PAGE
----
TBC Console Table FREE Plans
So I made a thing… and Desert Woodworks built it! The Builder’s Challenge has teamed with with Osborne Wood and we had them create an exclusive TBC Edition Wooden Table Leg that we want to see you guys use in your builds!
The TBC Table Legs
First, let’s talk about the Osborne table legs. We fancy over at the TBC and we’ve had the legs triple fluted on two sides. Why only two sides? So you can attach aprons or supports and not worry about butting a joint up against them. They are 2-1/2″ x 2-1/2″ thick and 29″ tall made out of knotty pine, so you can paint or stain these.
The TBC Console Table
This is a beginner build with a slightly more difficult table top that you can alter, but we’ll show you how to knock a Chevron style top out the easiest way. You can add a shelf on the bottom or drawers to the front but most importantly, it’s an easy win for a great looking piece that has elements from rustic to modern.
Tools & Supplies Needed
- Circular Saw
- Miter Saw (you can substitute with a circular saw and a speed square since all cuts are 90 or 45 degree)
- Drill/Drill Driver
- Pocket Hole Jig (as an alternative to traditional joinery)
- Pneumatic Nailer
- Wood Glue
- 1-1/4″ pocket screws
- 2-1/2″ pocket screws
- (2) 2 x 2 x 11″ boards (bottom support)
- (1) 2 x 2 x 47″ board (bottom support)
- (2) 1 x 6 x 11″ boards (top apron)
- (2) 1 x 6 x 11″ boards (top apron)
- (1) 1 x 6 x 13-1/2″ board (top divider)
- (1) 3/4″ x 16″ x 52″ plywood sheet (table top base) *see tip in step 3
- (2) 1 x 4 x 52″ boards (table top trim)
- (2) 1 x 4 x 17-1/2″ boards (table top trim)
- (X) 1 x 4 x varied lengths (table top pattern)
Step 1 Leg Supports
Cut the 2×2’s down to 47″ and two at 11″ for the bottom supports. For this build you can use pocket holes set to a depth of 1-1/2″ and pre-drill on the bottom side of the 2×2’s. Notice the fluting on the table legs is facing outward. Attach the bottom of the 2×2 supports 2.5″ from the bottom of the table leg running even with the start of the fluting. The supports are also centered to allow for 1/2″ spacing on each side. Be sure to add wood glue in your joints before attaching the 2-1/2″ screws.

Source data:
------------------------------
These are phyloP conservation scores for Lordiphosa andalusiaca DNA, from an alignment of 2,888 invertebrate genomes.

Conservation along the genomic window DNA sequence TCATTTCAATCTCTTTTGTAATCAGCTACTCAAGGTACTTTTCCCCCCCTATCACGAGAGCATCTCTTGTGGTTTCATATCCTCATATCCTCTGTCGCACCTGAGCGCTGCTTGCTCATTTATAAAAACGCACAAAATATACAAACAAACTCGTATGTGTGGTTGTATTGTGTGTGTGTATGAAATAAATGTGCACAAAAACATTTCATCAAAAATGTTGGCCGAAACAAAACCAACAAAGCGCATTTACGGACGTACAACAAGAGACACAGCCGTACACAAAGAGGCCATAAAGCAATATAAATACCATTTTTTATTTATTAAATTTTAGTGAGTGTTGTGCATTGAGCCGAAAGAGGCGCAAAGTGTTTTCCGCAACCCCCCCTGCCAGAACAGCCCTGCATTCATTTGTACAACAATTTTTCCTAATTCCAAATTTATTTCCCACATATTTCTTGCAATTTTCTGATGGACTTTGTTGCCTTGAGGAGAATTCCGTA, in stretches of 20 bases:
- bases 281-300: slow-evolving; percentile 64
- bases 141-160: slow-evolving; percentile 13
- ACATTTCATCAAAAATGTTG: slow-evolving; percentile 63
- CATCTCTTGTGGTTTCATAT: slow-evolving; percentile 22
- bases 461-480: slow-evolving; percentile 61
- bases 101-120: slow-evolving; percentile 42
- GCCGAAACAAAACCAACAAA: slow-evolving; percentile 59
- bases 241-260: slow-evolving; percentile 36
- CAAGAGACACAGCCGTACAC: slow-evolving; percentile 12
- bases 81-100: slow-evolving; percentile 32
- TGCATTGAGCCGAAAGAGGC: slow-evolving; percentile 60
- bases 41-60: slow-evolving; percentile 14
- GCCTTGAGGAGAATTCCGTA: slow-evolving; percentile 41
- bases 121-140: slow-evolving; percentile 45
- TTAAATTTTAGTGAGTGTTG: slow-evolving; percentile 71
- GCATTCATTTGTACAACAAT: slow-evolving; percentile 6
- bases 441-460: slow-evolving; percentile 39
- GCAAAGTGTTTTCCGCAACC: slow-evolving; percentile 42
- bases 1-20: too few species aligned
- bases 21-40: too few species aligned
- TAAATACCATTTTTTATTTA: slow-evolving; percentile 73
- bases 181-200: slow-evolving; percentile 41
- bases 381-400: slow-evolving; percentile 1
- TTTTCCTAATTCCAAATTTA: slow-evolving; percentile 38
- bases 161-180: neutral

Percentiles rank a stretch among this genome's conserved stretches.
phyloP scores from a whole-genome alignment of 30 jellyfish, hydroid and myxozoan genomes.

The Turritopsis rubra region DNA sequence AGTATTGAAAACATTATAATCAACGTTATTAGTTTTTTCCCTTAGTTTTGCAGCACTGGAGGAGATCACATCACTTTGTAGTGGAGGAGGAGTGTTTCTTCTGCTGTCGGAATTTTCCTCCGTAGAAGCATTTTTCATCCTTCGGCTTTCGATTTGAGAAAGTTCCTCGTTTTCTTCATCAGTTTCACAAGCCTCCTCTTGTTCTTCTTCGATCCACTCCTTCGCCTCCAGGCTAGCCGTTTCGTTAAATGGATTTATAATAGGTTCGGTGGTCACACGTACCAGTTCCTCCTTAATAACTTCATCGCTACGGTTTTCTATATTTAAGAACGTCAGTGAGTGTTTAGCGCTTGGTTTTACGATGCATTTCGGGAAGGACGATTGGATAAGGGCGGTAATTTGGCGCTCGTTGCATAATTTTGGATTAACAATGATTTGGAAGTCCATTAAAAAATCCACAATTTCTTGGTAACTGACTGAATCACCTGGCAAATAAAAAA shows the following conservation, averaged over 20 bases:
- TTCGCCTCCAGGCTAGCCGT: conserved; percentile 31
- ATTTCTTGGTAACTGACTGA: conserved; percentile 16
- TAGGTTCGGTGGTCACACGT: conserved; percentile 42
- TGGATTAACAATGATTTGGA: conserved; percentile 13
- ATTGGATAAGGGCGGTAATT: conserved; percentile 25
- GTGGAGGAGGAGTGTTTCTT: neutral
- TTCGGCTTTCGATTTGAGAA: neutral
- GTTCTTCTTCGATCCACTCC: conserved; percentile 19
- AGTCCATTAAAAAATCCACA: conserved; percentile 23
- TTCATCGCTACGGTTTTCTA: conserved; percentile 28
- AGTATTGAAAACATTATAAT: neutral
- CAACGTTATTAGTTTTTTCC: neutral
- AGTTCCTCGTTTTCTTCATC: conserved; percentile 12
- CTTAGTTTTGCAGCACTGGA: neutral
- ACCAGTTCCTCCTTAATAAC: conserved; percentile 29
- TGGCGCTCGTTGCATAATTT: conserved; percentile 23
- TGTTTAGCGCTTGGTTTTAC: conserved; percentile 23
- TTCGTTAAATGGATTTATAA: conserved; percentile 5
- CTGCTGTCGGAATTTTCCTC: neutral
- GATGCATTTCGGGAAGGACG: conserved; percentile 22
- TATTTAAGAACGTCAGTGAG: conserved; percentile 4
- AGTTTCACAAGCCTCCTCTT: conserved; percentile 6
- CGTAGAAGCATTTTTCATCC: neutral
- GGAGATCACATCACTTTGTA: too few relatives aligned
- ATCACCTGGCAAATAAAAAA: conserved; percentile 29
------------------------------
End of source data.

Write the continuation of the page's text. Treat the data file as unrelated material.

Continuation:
Step 2 Top Supports
Cut two 1×6’s to 47″, two more to 11″ and one to 13-1/2″ for the top supports. Pre-drill 3/4″ pocket holes on the inside face of the aprons on the ends that will attach to the legs. If you’re feeling extra ambitious pre-drill several more 3/4″ pocket holes along the top edge to attach to the 3/4″ sheet of plywood being used as the base for the table top. Attach the aprons leaving the same 1/2″ spacing from the outside edge of the table legs using 1-1/4″ pocket screws and wood glue. Add the center divider as well.
*Desert Woodworks modified her piece and added length to the console.
Step 3 Table Top Base
Instead of buying an entire sheet of 3/4″ plywood and having a ton of leftovers, I recommend buying project panels (2’x4′ smaller sheets of plywood) and cutting them down to 16″ x 26″. They’re easier to transport and you don’t have to deal with a giant sheet of plywood. You can also get the cheapest 3/4″ type of plywood since this will be hidden by the actual table top. Attach from underneath with the pre-drilled pocket holes in the aprons in step 2 or drill down from the top and counter-sink.
*If you’re painting or staining the piece a different color than the table top, this is the time to do it.
Step 4 Table Top Patterns Made Easy
The trick to being successful with angled cuts is to make sure everything ends up being the same angle. In this case we’re cutting everything on 45’s. Draw a center line in both directions on your sheet of plywood at 8″ and 26″ to mark the start of your pattern. Cut your first 45 degree angle on your 1×4 that will be your first piece (don’t make the second cut yet, you can leave a couple extra inches on if you don’t want to have a full board) and line up the inside corner with your mid-line intersection.
What I personally like to do here is then draw the outline of each piece onto the table top so I can see what my pattern is going to look like before I make cuts and attach it all. For cutting and measuring the pieces, you actually don’t need to be exact. You can either cut your initial 45 degree for each piece and line it up with where it meets the center line or one of the outside edges and cut off the excess on all edges with a ledger board and a circular saw. OR you can lay your pieces out and mark the underside using the outer edge of the table a guide and go back and cut.
For attaching the pieces you absolutely want to use wood glue on the bottom and a small amount on the joined edges, but I also like to use a pneumatic nail gun and attach directly from the top. Keep in mind that you can also pre-stain or paint the pieces for you attach them as well.
After your top pattern glue has dried and all the edges are evenly cut (check out this post about to do with overhang if you’ve got a router and a little excess material) it’s time to trim out the table top. Cut two 1 x4’s to 17 1/2″ for the ends and two more to 52″ for the sides. Run glue along the edge and tack in the sides and ends to the table top with your pneumatic nailer. I like to use a round over bit with a router on the edges but you can also break the edge with a Random Obit Sander so your corners aren’t too harsh.
Desert Woodworks finished her build by distressing the wood and adding a custom stain. It found a home in her large entry way and fits the space perfectly.